Swap rate dependent products, e.g. CMS, have a long history in interest rate modelling. They look simple as only one rate is involved, but when the rate is not paid in a natural way, i.e. not according to its own annuity, they involve some type of "convexity" or "timing" adjustment.
Those products are often priced using "replication", but to do so, some approximation of the annuity discounting, or absence thereof, is used. This type of single factor approximation is what we used in our recent paper on pricing cash settled swaption through the fallback published this month in Risk (Henrard (2022)).
A very recent paper Bang and Daboussi (2022) is proposing a new approach to price swap rate dependent products in a way that preserves the full marginal distribution of all the swaps and a user selected copula between those rates.
The implementation is not trivial from a quantitative finance perspective (two changes of measure) and implementation (Monte Carlo). But by the way the numerical approach is cleverly designed, the simulations are not too costly and converge quickly.
We have adapted the methodology proposed by the authors to take into account conventions (accrual factors not all the same and the T+2 payment/effective date) and implemented it in our library. This is the library we use for consulting and model validation purposes.
The results we have observed are very good. In their paper, the authors compare the (input) market smile to the (output) model generated smile for vanilla options and find a very small discrepancy, i.e. the numerical noise is small on the present value. We have obtained the same results. We have also done the comparison for the smile risk which was not presented in the paper. We computed the sensitivities to the alpha, beta, rho and nu parameters in a SABR model. In our implementation, the sensitivities are obtained by Algorithmic Differentiation (AD) as you would expect. For a 2Yx5Y swaption, here is the comparison between the analytic result (direct formula for the vanilla) and the Monte Carlo with AD version:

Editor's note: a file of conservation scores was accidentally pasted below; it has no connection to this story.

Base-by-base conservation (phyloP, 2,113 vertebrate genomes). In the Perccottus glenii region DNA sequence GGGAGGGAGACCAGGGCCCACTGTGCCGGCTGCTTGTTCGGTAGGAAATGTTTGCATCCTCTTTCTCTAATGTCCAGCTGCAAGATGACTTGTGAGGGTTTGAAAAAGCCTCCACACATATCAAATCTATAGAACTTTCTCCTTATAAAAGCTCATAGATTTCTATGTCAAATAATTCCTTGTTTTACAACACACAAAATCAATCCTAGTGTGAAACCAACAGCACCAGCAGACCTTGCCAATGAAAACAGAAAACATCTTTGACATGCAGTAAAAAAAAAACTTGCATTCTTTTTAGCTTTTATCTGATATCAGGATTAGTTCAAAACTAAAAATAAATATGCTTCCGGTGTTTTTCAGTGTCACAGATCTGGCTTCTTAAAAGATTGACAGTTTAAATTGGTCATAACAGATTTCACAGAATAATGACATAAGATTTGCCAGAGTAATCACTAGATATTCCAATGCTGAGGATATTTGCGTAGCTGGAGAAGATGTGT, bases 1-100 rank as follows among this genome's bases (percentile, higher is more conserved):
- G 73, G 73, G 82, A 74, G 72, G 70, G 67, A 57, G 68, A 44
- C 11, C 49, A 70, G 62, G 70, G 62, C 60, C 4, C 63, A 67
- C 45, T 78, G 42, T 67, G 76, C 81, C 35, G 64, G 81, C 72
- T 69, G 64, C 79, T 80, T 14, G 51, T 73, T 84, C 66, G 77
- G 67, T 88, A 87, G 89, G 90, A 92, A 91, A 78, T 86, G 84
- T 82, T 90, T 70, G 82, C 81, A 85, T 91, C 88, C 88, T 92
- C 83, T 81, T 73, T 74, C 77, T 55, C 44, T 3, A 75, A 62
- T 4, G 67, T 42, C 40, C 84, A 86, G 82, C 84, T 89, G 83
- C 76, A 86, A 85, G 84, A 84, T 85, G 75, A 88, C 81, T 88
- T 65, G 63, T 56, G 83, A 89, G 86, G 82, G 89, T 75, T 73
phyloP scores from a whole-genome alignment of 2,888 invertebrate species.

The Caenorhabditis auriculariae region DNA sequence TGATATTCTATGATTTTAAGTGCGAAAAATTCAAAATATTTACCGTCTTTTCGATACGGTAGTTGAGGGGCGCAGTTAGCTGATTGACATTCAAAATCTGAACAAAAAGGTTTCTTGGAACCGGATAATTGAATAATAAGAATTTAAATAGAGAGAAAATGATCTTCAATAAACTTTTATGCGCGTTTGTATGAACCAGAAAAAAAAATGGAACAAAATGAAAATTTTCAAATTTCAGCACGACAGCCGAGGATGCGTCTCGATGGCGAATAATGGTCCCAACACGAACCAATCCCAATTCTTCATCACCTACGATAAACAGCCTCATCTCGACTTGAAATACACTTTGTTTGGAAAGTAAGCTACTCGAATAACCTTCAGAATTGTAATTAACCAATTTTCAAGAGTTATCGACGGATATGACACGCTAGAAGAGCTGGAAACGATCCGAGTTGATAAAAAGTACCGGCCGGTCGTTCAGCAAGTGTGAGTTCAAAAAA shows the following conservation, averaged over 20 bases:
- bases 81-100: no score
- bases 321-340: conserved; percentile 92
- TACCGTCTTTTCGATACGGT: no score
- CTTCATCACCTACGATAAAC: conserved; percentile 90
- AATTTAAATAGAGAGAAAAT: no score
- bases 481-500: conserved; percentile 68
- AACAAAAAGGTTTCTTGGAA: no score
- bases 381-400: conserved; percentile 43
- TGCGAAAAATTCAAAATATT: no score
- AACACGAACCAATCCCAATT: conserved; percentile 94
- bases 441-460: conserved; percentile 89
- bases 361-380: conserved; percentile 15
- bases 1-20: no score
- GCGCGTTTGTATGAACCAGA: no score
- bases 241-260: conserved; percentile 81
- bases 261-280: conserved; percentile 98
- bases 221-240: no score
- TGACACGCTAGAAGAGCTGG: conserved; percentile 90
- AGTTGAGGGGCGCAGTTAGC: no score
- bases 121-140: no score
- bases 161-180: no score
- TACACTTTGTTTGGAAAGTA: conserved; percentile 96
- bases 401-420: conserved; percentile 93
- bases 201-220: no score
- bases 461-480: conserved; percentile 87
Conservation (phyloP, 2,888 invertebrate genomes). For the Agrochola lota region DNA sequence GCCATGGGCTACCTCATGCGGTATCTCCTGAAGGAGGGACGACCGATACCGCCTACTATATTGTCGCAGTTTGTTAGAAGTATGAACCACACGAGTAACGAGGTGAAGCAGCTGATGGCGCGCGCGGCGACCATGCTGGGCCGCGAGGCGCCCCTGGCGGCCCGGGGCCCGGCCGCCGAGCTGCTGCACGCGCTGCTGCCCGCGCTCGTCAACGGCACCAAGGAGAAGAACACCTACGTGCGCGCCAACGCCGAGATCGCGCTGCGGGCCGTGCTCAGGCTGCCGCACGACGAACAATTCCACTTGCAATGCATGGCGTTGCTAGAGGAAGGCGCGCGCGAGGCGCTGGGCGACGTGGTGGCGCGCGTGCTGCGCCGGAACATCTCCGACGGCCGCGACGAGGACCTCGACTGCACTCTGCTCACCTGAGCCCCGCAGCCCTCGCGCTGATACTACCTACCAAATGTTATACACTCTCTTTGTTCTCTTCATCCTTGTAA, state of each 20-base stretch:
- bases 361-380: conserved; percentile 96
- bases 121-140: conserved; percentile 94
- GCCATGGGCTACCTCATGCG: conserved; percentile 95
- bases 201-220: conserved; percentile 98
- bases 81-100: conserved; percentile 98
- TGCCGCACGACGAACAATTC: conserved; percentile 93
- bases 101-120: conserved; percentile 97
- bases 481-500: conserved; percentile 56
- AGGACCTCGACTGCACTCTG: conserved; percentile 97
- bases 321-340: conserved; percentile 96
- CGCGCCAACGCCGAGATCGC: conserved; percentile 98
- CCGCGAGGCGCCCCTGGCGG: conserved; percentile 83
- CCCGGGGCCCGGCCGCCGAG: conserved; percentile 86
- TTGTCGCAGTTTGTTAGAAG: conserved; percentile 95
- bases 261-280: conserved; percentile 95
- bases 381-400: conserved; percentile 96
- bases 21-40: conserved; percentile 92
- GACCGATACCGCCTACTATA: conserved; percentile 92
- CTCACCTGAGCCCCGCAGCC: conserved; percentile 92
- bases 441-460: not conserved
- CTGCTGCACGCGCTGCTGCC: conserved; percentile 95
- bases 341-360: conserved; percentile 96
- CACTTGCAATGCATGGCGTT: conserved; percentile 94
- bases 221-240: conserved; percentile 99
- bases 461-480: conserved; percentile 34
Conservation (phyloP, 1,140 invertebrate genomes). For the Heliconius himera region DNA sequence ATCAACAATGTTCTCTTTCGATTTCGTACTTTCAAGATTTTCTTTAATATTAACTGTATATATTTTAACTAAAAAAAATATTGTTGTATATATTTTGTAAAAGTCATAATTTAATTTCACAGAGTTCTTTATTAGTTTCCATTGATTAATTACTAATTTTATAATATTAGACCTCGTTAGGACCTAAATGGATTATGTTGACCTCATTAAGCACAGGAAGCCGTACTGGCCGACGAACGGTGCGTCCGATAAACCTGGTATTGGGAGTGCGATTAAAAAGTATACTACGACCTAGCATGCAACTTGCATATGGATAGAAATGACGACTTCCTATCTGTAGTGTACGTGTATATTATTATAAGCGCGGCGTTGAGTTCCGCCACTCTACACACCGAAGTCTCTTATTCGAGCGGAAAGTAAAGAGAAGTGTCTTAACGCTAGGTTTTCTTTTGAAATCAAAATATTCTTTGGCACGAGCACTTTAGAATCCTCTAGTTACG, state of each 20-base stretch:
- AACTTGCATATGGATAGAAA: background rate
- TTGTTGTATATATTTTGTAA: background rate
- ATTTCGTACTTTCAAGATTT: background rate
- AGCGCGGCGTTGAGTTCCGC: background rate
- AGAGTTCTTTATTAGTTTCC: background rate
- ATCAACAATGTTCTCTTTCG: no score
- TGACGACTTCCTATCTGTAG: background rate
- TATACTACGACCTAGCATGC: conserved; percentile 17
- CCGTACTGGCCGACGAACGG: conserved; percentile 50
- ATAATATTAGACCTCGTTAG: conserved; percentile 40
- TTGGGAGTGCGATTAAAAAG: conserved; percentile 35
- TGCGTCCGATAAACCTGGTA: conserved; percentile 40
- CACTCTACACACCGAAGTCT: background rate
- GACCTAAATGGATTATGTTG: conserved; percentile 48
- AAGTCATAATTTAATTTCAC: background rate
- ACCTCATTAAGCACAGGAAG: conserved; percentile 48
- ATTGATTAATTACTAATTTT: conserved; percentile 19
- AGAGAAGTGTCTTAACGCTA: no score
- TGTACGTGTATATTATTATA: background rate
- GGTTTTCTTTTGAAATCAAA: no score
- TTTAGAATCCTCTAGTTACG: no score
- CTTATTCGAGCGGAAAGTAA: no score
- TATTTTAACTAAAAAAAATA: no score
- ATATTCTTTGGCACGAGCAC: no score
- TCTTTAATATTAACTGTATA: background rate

As you can see, the numerical noise is below 0.05% of the actual number on the alpha-vega (a little bit higher for nu and rho). This was obtained with a relatively low number of Monte Carlo paths (1,000).
Why we are interested by this approach, beyond its natural application to CMS, is for the above mentioned fallback of cash settled swaptions with the LIBOR-linked swap rate discontinuation.
With a precise view of the term structure smile risk in CMS-like products, we can now have a look at term structure smile risk for the fallback. That will be the subject of a forthcoming blog.
Henrard, M. (2022). Swap rate: cash settled swaptions in the fallback. Risk, Cutting Edge. Published online 1 July 2022. https://www.risk.net/cutting-edge/banking/7951001/swap-rate-cash-settled-swaptions-in-the-fallback
Bang, D. and Daboussi, E. (2022). Modelling of CMS-linked products in an RFR framework, with extension to hybrids, forward starting and canary options. SSRN 4134438. https://ssrn.com/abstract=4134438
Don't hesitate to contact us if you are interested by model developments or model validation related to swap rate linked products like CMS.